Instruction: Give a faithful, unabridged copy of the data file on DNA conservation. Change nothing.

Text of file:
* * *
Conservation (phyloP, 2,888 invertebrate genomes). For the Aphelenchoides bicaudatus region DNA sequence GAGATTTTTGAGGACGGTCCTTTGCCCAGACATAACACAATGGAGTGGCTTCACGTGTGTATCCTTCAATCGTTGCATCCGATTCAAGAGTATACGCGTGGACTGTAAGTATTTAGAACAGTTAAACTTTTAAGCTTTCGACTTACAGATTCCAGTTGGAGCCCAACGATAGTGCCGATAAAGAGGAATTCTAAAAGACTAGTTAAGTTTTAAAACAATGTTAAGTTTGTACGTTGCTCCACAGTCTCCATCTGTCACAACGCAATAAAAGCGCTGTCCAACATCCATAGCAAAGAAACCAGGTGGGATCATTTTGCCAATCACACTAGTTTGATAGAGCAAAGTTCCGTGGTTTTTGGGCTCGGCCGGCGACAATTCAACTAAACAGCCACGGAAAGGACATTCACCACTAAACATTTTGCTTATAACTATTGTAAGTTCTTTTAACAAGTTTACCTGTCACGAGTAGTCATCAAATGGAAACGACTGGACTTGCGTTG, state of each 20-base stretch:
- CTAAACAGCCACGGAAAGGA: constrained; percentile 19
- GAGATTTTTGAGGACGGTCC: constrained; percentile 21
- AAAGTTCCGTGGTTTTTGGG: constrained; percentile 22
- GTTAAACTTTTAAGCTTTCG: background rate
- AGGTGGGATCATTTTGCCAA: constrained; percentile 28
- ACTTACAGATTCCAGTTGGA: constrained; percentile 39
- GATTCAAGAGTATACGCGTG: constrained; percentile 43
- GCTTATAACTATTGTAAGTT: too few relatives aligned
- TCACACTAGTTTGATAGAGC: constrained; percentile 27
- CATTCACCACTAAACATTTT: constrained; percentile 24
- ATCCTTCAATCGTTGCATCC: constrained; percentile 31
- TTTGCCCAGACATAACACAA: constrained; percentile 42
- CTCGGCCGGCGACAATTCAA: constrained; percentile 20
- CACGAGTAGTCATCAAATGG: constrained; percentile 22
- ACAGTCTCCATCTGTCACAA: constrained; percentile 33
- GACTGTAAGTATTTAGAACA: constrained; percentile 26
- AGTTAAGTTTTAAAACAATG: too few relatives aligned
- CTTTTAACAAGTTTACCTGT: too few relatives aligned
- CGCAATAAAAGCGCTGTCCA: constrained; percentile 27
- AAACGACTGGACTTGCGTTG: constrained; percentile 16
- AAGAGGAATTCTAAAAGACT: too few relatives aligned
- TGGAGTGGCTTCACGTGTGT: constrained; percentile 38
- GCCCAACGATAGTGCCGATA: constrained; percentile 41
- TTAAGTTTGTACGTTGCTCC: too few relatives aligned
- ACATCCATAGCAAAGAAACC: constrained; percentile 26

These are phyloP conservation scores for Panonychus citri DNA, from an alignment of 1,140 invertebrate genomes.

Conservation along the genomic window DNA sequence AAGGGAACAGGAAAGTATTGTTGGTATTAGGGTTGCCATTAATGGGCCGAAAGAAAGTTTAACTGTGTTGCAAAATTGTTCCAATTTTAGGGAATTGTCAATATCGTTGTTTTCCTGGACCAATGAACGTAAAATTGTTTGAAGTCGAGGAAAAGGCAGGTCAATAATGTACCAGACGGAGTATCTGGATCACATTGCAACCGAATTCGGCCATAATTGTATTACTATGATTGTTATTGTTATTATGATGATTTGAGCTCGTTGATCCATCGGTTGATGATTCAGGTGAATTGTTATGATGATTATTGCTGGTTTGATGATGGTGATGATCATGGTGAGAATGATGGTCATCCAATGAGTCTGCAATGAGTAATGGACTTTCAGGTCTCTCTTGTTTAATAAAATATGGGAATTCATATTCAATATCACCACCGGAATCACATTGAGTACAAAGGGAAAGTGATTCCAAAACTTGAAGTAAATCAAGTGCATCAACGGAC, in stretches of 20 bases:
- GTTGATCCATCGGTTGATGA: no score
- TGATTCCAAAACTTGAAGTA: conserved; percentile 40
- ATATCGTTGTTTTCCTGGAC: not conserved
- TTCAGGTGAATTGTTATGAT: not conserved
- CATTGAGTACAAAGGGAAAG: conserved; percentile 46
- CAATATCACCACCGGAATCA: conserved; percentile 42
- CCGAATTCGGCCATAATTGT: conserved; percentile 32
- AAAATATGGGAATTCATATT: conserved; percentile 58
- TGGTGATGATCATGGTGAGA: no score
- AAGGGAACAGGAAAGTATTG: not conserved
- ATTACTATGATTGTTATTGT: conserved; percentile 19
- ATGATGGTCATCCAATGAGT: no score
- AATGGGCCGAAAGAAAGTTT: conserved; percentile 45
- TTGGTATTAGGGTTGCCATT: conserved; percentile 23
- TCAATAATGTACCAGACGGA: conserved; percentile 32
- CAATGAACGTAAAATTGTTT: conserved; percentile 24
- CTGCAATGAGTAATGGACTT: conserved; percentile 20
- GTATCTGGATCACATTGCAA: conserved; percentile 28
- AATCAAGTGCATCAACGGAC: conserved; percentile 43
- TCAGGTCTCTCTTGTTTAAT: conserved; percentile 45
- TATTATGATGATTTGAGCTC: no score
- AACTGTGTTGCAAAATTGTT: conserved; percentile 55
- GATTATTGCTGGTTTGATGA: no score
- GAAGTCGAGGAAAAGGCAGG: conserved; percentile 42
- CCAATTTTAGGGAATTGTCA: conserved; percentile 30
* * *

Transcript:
Conservation (phyloP, 2,888 invertebrate genomes). For the Aphelenchoides bicaudatus region DNA sequence GAGATTTTTGAGGACGGTCCTTTGCCCAGACATAACACAATGGAGTGGCTTCACGTGTGTATCCTTCAATCGTTGCATCCGATTCAAGAGTATACGCGTGGACTGTAAGTATTTAGAACAGTTAAACTTTTAAGCTTTCGACTTACAGATTCCAGTTGGAGCCCAACGATAGTGCCGATAAAGAGGAATTCTAAAAGACTAGTTAAGTTTTAAAACAATGTTAAGTTTGTACGTTGCTCCACAGTCTCCATCTGTCACAACGCAATAAAAGCGCTGTCCAACATCCATAGCAAAGAAACCAGGTGGGATCATTTTGCCAATCACACTAGTTTGATAGAGCAAAGTTCCGTGGTTTTTGGGCTCGGCCGGCGACAATTCAACTAAACAGCCACGGAAAGGACATTCACCACTAAACATTTTGCTTATAACTATTGTAAGTTCTTTTAACAAGTTTACCTGTCACGAGTAGTCATCAAATGGAAACGACTGGACTTGCGTTG, state of each 20-base stretch:
- CTAAACAGCCACGGAAAGGA: constrained; percentile 19
- GAGATTTTTGAGGACGGTCC: constrained; percentile 21
- AAAGTTCCGTGGTTTTTGGG: constrained; percentile 22
- GTTAAACTTTTAAGCTTTCG: background rate
- AGGTGGGATCATTTTGCCAA: constrained; percentile 28
- ACTTACAGATTCCAGTTGGA: constrained; percentile 39
- GATTCAAGAGTATACGCGTG: constrained; percentile 43
- GCTTATAACTATTGTAAGTT: too few relatives aligned
- TCACACTAGTTTGATAGAGC: constrained; percentile 27
- CATTCACCACTAAACATTTT: constrained; percentile 24
- ATCCTTCAATCGTTGCATCC: constrained; percentile 31
- TTTGCCCAGACATAACACAA: constrained; percentile 42
- CTCGGCCGGCGACAATTCAA: constrained; percentile 20
- CACGAGTAGTCATCAAATGG: constrained; percentile 22
- ACAGTCTCCATCTGTCACAA: constrained; percentile 33
- GACTGTAAGTATTTAGAACA: constrained; percentile 26
- AGTTAAGTTTTAAAACAATG: too few relatives aligned
- CTTTTAACAAGTTTACCTGT: too few relatives aligned
- CGCAATAAAAGCGCTGTCCA: constrained; percentile 27
- AAACGACTGGACTTGCGTTG: constrained; percentile 16
- AAGAGGAATTCTAAAAGACT: too few relatives aligned
- TGGAGTGGCTTCACGTGTGT: constrained; percentile 38
- GCCCAACGATAGTGCCGATA: constrained; percentile 41
- TTAAGTTTGTACGTTGCTCC: too few relatives aligned
- ACATCCATAGCAAAGAAACC: constrained; percentile 26

These are phyloP conservation scores for Panonychus citri DNA, from an alignment of 1,140 invertebrate genomes.

Conservation along the genomic window DNA sequence AAGGGAACAGGAAAGTATTGTTGGTATTAGGGTTGCCATTAATGGGCCGAAAGAAAGTTTAACTGTGTTGCAAAATTGTTCCAATTTTAGGGAATTGTCAATATCGTTGTTTTCCTGGACCAATGAACGTAAAATTGTTTGAAGTCGAGGAAAAGGCAGGTCAATAATGTACCAGACGGAGTATCTGGATCACATTGCAACCGAATTCGGCCATAATTGTATTACTATGATTGTTATTGTTATTATGATGATTTGAGCTCGTTGATCCATCGGTTGATGATTCAGGTGAATTGTTATGATGATTATTGCTGGTTTGATGATGGTGATGATCATGGTGAGAATGATGGTCATCCAATGAGTCTGCAATGAGTAATGGACTTTCAGGTCTCTCTTGTTTAATAAAATATGGGAATTCATATTCAATATCACCACCGGAATCACATTGAGTACAAAGGGAAAGTGATTCCAAAACTTGAAGTAAATCAAGTGCATCAACGGAC, in stretches of 20 bases:
- GTTGATCCATCGGTTGATGA: no score
- TGATTCCAAAACTTGAAGTA: conserved; percentile 40
- ATATCGTTGTTTTCCTGGAC: not conserved
- TTCAGGTGAATTGTTATGAT: not conserved
- CATTGAGTACAAAGGGAAAG: conserved; percentile 46
- CAATATCACCACCGGAATCA: conserved; percentile 42
- CCGAATTCGGCCATAATTGT: conserved; percentile 32
- AAAATATGGGAATTCATATT: conserved; percentile 58
- TGGTGATGATCATGGTGAGA: no score
- AAGGGAACAGGAAAGTATTG: not conserved
- ATTACTATGATTGTTATTGT: conserved; percentile 19
- ATGATGGTCATCCAATGAGT: no score
- AATGGGCCGAAAGAAAGTTT: conserved; percentile 45
- TTGGTATTAGGGTTGCCATT: conserved; percentile 23
- TCAATAATGTACCAGACGGA: conserved; percentile 32
- CAATGAACGTAAAATTGTTT: conserved; percentile 24
- CTGCAATGAGTAATGGACTT: conserved; percentile 20
- GTATCTGGATCACATTGCAA: conserved; percentile 28
- AATCAAGTGCATCAACGGAC: conserved; percentile 43
- TCAGGTCTCTCTTGTTTAAT: conserved; percentile 45
- TATTATGATGATTTGAGCTC: no score
- AACTGTGTTGCAAAATTGTT: conserved; percentile 55
- GATTATTGCTGGTTTGATGA: no score
- GAAGTCGAGGAAAAGGCAGG: conserved; percentile 42
- CCAATTTTAGGGAATTGTCA: conserved; percentile 30